1834: 1 Troy Oz. Platinum (London mkt) = £0.96 = 21.9166 руб.
1835: 1 Troy Oz. Platinum (UK: mfg, retail) = £ 1.70 (USD$ 8.25)
1835: 1 Troy Oz. Platinum (UK: refined, whols.-retail) = £ 1.60 (USD$ 7.76)1835: 1 Troy Oz. platina (ore, retail) = £ 0.90 (USD$ 4.37)
1835: 1 Troy Oz. platina (ore, whols.) = £ 0.55 (USD$ 2.50)
Citation: Chemical recreations: a compendium of experimental chemistry ; John Joseph Griffin (7th Ed., 1834)
At the 1833 Silver Rate,
Apparently current textbook (1834), citing a 'Platinum ducat of 10 Roubles' worth £ 2.25;
1 руб Ag = £ 0.2250 and 3 руб Ag = £ 0.6750 or
1833: 1 Ozt. Platinum (Russian Coin) = 8.99 руб Ag = £ 2.02 (USD$ 9.71)
This is problematic, for the Silver Rouble was only rated $ 0.75, or ~USD$ 6.74/Ozt.
Citation: A manual of mineralogy: comprehending the more recent discoveries... Robert Allan (1834) p.247
John Isaac Hawkins used native osmium/iridium alloy (40-50% osmium, 30-40% iridium, with some ruthenium & platinum) soldered to tips of gold nibs. He also developed the high-speed grinding and polishing process for this very hard alloy, necessary to shape the tip profile.
In 1834, Hawkins' Iridosmine tipped nibs first sold in London for £ 1.05 (USD$ 4.34) and that price was apparently stable until ~1845. At this time, Johnson had an effective monopoly on all PGMs. Presumably, less than one Ounce Troy afforded ~36 pen nibs.
1834: 1 Ozt. Iridosmine (Select Ore) = £ 1.50 (USD$ 6.30)
In the early stage of the business, namely in March, 1834, Mr. Hawkins says, "I procured the native alloy of Iridium from Mr. Johnson of Hatton Garden, London,who allowed me to select from his small stock of a few ounces such particles as suited my purpose, at thirty shillings an ounce. Mr. Johnson continued to supply me at that price till July, 1835, when I had picked out all that would suit, and he said that he did not expect any more for some time. I had then only enough to make three dozen Pens, and knew not where to procure more. I, therefore, went to the British Association for the Advancement of Science, which met at Dublin on the 10th of August, 1835, to inquire of the great Chemists of the time, expected to be there assembled, where I could be supplied with the precious material. On asking Dr. Dalton of Manchester, Dr. Thomas of Glasgow, [sic; Dr. Thomson correctly], Dr. Daubeny of Oxford, and many other eminent Chemists, present at the meeting,where I could procure the substance, each, without communicating with any of the others, answered that I could obtain it of Mr. Johnson, Hatton Garden, London." (63)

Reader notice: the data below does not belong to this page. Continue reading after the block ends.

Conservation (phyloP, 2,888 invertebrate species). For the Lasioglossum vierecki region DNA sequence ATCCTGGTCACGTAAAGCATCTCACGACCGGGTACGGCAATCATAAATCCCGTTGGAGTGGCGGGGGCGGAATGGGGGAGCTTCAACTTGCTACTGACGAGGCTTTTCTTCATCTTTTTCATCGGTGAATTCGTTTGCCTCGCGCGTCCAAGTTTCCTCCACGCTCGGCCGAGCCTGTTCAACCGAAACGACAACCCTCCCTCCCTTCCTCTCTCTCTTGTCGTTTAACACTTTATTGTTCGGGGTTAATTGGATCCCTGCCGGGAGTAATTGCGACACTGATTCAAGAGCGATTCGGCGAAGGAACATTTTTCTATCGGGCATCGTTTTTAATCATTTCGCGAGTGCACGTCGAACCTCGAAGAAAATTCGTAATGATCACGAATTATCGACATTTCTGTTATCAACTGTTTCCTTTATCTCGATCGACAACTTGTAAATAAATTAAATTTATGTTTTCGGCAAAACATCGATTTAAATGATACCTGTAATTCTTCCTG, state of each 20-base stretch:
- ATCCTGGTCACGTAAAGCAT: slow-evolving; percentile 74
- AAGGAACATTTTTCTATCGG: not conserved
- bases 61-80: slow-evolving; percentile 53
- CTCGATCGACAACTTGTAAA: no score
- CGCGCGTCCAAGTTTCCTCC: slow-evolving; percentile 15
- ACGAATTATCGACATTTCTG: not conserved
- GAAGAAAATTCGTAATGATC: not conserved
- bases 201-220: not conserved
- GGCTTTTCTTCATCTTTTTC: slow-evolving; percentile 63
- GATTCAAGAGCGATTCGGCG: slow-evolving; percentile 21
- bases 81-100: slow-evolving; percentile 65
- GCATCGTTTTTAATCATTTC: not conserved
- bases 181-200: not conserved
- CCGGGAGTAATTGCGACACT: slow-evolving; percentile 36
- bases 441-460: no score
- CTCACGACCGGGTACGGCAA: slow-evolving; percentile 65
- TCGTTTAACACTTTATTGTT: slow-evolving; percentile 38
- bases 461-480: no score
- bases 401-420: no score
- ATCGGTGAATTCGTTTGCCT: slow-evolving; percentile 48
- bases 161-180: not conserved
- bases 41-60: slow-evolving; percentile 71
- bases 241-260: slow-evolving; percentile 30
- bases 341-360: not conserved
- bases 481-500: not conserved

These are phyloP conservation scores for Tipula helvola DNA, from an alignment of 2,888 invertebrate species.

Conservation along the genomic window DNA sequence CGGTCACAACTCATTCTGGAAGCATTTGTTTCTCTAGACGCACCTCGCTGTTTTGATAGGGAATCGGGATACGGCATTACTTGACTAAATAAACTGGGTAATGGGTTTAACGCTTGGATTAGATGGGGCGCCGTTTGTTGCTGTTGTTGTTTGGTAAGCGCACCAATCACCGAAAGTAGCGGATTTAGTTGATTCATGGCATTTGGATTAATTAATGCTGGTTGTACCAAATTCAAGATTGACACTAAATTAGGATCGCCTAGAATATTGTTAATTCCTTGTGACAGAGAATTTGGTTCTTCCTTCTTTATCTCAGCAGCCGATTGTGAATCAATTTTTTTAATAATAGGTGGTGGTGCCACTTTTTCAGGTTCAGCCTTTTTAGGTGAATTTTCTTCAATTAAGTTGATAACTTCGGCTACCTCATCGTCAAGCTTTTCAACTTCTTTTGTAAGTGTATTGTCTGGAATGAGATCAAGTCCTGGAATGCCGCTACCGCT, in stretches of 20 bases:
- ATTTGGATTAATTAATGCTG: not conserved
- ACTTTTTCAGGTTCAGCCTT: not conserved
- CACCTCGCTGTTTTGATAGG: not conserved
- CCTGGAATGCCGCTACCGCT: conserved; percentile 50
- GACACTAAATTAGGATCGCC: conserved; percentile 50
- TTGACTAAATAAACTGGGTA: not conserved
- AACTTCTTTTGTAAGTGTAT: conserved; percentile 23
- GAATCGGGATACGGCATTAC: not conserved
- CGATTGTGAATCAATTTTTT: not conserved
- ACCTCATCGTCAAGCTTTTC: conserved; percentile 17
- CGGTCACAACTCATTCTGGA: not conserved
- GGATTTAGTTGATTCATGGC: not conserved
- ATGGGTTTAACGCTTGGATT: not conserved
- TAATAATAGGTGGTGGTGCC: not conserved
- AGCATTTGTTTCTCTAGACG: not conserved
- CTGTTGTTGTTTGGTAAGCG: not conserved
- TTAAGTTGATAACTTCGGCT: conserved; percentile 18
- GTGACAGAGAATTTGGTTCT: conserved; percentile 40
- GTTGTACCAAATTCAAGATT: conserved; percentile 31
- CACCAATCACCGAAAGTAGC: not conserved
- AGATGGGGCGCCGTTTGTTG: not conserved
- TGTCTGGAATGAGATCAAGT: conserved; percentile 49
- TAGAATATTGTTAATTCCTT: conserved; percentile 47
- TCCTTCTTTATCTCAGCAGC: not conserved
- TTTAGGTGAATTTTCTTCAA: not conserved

As recorded in 1850:
Franklin Peale visited Europe in 1834-5; these pens were exhibited at the Franklin Institute in 1837 were ~5 years old, after "four years constant use."
Thirty years prior to early 1876 was c.1849; at that time, the manufactured Iridium pen nib fell -75%. Although different catalogue retailers prices varied from 1834-1847, the retail Iridium price apparently fell ~ -80.9%.
In this period, the price of Platinum also collapsed.
1834: 1 Ozt. Iridium (pure, semi-mfg, mkt) = Fr 488. (£ 19.18)
1847: 1 Ozt. Iridium (pure, semi-mfg, mkt) = Fr 93.30 (£ 3.656)
The entire pen cost USD$ 1. in 1906, just abit more more than 5s.
Described in French dictionary of counterfeiting (1835)
An uncirculated Fr 40 should contain 0.3714 Ozt Fine Au (not 0.3734 Ozt)
Citation: L'art de l'essayeur; Laurent Jean Chaudet (1835)p.287